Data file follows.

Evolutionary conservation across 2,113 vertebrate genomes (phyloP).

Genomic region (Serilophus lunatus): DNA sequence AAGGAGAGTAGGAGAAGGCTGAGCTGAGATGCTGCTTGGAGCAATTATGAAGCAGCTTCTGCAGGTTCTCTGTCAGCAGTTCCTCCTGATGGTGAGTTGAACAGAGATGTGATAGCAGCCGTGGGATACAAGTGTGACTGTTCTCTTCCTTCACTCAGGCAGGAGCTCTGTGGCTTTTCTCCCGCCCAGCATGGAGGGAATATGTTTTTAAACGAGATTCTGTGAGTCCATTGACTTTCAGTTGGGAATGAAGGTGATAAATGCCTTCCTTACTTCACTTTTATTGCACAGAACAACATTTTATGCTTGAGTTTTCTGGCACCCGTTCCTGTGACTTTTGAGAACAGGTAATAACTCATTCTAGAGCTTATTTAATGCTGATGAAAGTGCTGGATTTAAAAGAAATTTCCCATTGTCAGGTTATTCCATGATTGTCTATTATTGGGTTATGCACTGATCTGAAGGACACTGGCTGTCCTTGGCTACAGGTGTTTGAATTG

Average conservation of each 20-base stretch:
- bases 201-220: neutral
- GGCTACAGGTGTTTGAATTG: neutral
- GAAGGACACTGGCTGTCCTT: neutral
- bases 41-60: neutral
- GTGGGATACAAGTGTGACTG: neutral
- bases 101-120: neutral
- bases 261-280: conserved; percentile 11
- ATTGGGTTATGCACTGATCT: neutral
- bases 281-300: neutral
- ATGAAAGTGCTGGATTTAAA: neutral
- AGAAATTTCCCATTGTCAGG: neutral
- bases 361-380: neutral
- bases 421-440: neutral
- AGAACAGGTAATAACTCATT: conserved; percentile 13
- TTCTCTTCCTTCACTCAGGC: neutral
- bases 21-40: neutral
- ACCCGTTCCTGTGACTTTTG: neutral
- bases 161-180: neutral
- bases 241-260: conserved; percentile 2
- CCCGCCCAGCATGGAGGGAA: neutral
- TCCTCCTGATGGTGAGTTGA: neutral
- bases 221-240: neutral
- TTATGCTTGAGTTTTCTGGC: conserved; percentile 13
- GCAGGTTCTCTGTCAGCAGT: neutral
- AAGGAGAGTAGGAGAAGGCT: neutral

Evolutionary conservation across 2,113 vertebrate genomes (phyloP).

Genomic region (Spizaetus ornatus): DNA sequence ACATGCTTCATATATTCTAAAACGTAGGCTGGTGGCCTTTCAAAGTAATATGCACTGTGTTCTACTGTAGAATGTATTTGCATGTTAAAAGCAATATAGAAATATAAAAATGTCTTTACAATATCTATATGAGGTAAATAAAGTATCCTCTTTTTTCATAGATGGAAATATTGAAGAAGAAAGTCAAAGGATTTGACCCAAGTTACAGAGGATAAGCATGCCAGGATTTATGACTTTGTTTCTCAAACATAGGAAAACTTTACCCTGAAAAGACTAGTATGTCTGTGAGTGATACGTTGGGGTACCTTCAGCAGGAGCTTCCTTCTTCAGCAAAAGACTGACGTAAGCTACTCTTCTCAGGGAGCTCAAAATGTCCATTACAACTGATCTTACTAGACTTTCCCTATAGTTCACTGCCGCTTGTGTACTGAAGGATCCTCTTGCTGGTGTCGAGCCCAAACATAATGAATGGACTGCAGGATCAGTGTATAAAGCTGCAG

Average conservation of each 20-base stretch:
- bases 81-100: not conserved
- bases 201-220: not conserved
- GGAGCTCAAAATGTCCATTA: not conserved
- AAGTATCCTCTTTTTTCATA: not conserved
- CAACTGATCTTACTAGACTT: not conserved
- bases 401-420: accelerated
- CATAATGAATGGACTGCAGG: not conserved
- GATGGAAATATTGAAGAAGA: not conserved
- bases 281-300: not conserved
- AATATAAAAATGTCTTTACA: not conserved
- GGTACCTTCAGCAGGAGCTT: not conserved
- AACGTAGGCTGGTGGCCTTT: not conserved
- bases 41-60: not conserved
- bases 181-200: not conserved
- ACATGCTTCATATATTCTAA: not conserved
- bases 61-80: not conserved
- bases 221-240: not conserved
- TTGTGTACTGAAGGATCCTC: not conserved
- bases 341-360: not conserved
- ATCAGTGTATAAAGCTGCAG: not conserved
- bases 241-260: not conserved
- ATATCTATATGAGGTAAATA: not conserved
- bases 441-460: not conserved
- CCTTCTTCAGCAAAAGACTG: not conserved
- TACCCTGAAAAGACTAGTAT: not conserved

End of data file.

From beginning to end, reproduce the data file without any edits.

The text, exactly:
Evolutionary conservation across 2,113 vertebrate genomes (phyloP).

Genomic region (Serilophus lunatus): DNA sequence AAGGAGAGTAGGAGAAGGCTGAGCTGAGATGCTGCTTGGAGCAATTATGAAGCAGCTTCTGCAGGTTCTCTGTCAGCAGTTCCTCCTGATGGTGAGTTGAACAGAGATGTGATAGCAGCCGTGGGATACAAGTGTGACTGTTCTCTTCCTTCACTCAGGCAGGAGCTCTGTGGCTTTTCTCCCGCCCAGCATGGAGGGAATATGTTTTTAAACGAGATTCTGTGAGTCCATTGACTTTCAGTTGGGAATGAAGGTGATAAATGCCTTCCTTACTTCACTTTTATTGCACAGAACAACATTTTATGCTTGAGTTTTCTGGCACCCGTTCCTGTGACTTTTGAGAACAGGTAATAACTCATTCTAGAGCTTATTTAATGCTGATGAAAGTGCTGGATTTAAAAGAAATTTCCCATTGTCAGGTTATTCCATGATTGTCTATTATTGGGTTATGCACTGATCTGAAGGACACTGGCTGTCCTTGGCTACAGGTGTTTGAATTG

Average conservation of each 20-base stretch:
- bases 201-220: neutral
- GGCTACAGGTGTTTGAATTG: neutral
- GAAGGACACTGGCTGTCCTT: neutral
- bases 41-60: neutral
- GTGGGATACAAGTGTGACTG: neutral
- bases 101-120: neutral
- bases 261-280: conserved; percentile 11
- ATTGGGTTATGCACTGATCT: neutral
- bases 281-300: neutral
- ATGAAAGTGCTGGATTTAAA: neutral
- AGAAATTTCCCATTGTCAGG: neutral
- bases 361-380: neutral
- bases 421-440: neutral
- AGAACAGGTAATAACTCATT: conserved; percentile 13
- TTCTCTTCCTTCACTCAGGC: neutral
- bases 21-40: neutral
- ACCCGTTCCTGTGACTTTTG: neutral
- bases 161-180: neutral
- bases 241-260: conserved; percentile 2
- CCCGCCCAGCATGGAGGGAA: neutral
- TCCTCCTGATGGTGAGTTGA: neutral
- bases 221-240: neutral
- TTATGCTTGAGTTTTCTGGC: conserved; percentile 13
- GCAGGTTCTCTGTCAGCAGT: neutral
- AAGGAGAGTAGGAGAAGGCT: neutral

Evolutionary conservation across 2,113 vertebrate genomes (phyloP).

Genomic region (Spizaetus ornatus): DNA sequence ACATGCTTCATATATTCTAAAACGTAGGCTGGTGGCCTTTCAAAGTAATATGCACTGTGTTCTACTGTAGAATGTATTTGCATGTTAAAAGCAATATAGAAATATAAAAATGTCTTTACAATATCTATATGAGGTAAATAAAGTATCCTCTTTTTTCATAGATGGAAATATTGAAGAAGAAAGTCAAAGGATTTGACCCAAGTTACAGAGGATAAGCATGCCAGGATTTATGACTTTGTTTCTCAAACATAGGAAAACTTTACCCTGAAAAGACTAGTATGTCTGTGAGTGATACGTTGGGGTACCTTCAGCAGGAGCTTCCTTCTTCAGCAAAAGACTGACGTAAGCTACTCTTCTCAGGGAGCTCAAAATGTCCATTACAACTGATCTTACTAGACTTTCCCTATAGTTCACTGCCGCTTGTGTACTGAAGGATCCTCTTGCTGGTGTCGAGCCCAAACATAATGAATGGACTGCAGGATCAGTGTATAAAGCTGCAG

Average conservation of each 20-base stretch:
- bases 81-100: not conserved
- bases 201-220: not conserved
- GGAGCTCAAAATGTCCATTA: not conserved
- AAGTATCCTCTTTTTTCATA: not conserved
- CAACTGATCTTACTAGACTT: not conserved
- bases 401-420: accelerated
- CATAATGAATGGACTGCAGG: not conserved
- GATGGAAATATTGAAGAAGA: not conserved
- bases 281-300: not conserved
- AATATAAAAATGTCTTTACA: not conserved
- GGTACCTTCAGCAGGAGCTT: not conserved
- AACGTAGGCTGGTGGCCTTT: not conserved
- bases 41-60: not conserved
- bases 181-200: not conserved
- ACATGCTTCATATATTCTAA: not conserved
- bases 61-80: not conserved
- bases 221-240: not conserved
- TTGTGTACTGAAGGATCCTC: not conserved
- bases 341-360: not conserved
- ATCAGTGTATAAAGCTGCAG: not conserved
- bases 241-260: not conserved
- ATATCTATATGAGGTAAATA: not conserved
- bases 441-460: not conserved
- CCTTCTTCAGCAAAAGACTG: not conserved
- TACCCTGAAAAGACTAGTAT: not conserved